Again, however, there is an alternative explanation consistent with the authors’ statistical findings and based on a point merely alluded to without much emphasis. There are strong hints of interventionist state laws that can explain the apparent anomaly. First, as the authors note, the alternative to slavery in the ante‐bellum North and South was not freedom in any full libertarian sense of the term, but rather a “quasi‐freedom,” where governmental restrictions on activities abounded and where governmental protection of blacks from civil harm was almost non‐existent. Thus the slave system may have been economically successful compared to its post‐slavery counterpart not because the slave system was inherently more productive, as the authors suggest, but rather because state governments simply would not provide the necessary conditions of freedom under which ex‐slaves might have flourished at least as well as they had under private ownership of themselves by others. Again we see the moral that might be drawn from this work: if you have to be a slave, it is probably better to be the slave of an individual than of a State.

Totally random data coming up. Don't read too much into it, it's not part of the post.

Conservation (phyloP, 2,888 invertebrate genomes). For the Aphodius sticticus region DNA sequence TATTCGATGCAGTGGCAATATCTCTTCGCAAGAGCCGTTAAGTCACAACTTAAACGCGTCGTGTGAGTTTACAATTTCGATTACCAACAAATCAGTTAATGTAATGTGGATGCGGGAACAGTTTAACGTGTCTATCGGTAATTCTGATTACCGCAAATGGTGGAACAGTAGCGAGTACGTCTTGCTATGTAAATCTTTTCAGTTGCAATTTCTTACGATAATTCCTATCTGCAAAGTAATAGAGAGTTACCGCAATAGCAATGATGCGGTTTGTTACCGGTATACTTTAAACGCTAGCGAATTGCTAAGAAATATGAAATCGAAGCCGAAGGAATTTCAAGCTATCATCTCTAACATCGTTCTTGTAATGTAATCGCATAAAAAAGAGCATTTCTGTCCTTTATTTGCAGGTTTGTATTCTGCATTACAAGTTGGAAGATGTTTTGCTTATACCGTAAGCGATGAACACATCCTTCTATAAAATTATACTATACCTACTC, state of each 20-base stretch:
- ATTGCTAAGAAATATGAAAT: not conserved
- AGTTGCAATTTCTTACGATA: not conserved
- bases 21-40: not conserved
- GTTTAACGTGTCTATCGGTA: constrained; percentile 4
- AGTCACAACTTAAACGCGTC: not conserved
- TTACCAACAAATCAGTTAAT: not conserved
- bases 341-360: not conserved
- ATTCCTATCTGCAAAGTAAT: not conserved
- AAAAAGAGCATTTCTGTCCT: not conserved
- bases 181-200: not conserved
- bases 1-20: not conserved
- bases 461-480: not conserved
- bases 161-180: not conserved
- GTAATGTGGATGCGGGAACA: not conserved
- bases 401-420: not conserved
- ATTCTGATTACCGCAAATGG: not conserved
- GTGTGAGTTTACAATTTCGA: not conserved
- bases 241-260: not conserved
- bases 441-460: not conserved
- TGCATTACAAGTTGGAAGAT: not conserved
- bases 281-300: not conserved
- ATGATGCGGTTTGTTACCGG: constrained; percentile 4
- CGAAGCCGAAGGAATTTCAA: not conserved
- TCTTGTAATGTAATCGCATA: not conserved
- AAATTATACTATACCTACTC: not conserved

Time on the Cross is rich in intellectually stimulating fare for libertarians and non‐libertarians alike. It is a truly significant piece of scholarship appearing at a most propitious moment, for it may be a good time for all of us to be learning more about the “peculiar institution” of slavery. Time on the Cross gives any thoughtful person cause to consider whether we are not all now being herded into the sort of impoverishing “quasi‐free” system that blacks faced in 1865. The picture is not a pretty one from any angle. Reviewed by Henry G. Manne / History (304 pages) / LR Price $4.95